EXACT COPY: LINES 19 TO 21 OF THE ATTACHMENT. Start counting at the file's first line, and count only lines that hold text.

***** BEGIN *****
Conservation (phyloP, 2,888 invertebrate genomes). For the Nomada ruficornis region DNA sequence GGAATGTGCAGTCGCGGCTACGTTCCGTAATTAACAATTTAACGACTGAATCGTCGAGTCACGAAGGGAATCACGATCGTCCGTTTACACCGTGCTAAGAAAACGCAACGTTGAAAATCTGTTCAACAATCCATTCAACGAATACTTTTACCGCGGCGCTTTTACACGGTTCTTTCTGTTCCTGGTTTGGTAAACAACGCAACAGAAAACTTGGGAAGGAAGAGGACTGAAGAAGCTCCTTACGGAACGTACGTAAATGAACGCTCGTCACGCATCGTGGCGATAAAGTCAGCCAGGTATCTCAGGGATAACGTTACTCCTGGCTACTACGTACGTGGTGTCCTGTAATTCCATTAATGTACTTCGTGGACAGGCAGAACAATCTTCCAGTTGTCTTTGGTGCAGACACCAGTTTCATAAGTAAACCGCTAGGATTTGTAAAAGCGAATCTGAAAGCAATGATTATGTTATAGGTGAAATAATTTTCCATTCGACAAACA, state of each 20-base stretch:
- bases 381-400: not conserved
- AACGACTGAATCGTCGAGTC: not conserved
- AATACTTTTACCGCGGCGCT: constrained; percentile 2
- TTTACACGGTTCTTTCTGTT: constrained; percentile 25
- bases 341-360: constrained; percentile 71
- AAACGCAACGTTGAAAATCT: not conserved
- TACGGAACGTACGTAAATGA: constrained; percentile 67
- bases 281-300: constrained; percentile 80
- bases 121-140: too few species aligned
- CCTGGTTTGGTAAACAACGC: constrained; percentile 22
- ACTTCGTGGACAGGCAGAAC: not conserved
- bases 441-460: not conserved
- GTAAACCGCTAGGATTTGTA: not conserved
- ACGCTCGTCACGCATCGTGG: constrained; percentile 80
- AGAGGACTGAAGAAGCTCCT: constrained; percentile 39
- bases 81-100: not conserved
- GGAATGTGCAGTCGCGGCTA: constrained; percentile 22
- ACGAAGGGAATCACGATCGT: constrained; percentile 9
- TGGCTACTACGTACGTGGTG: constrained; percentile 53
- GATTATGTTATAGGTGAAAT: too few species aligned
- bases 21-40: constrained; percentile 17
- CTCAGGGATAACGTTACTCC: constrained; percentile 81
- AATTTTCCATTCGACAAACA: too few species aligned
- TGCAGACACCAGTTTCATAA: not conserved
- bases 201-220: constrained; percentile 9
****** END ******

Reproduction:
- ACGAAGGGAATCACGATCGT: constrained; percentile 9
- TGGCTACTACGTACGTGGTG: constrained; percentile 53
- GATTATGTTATAGGTGAAAT: too few species aligned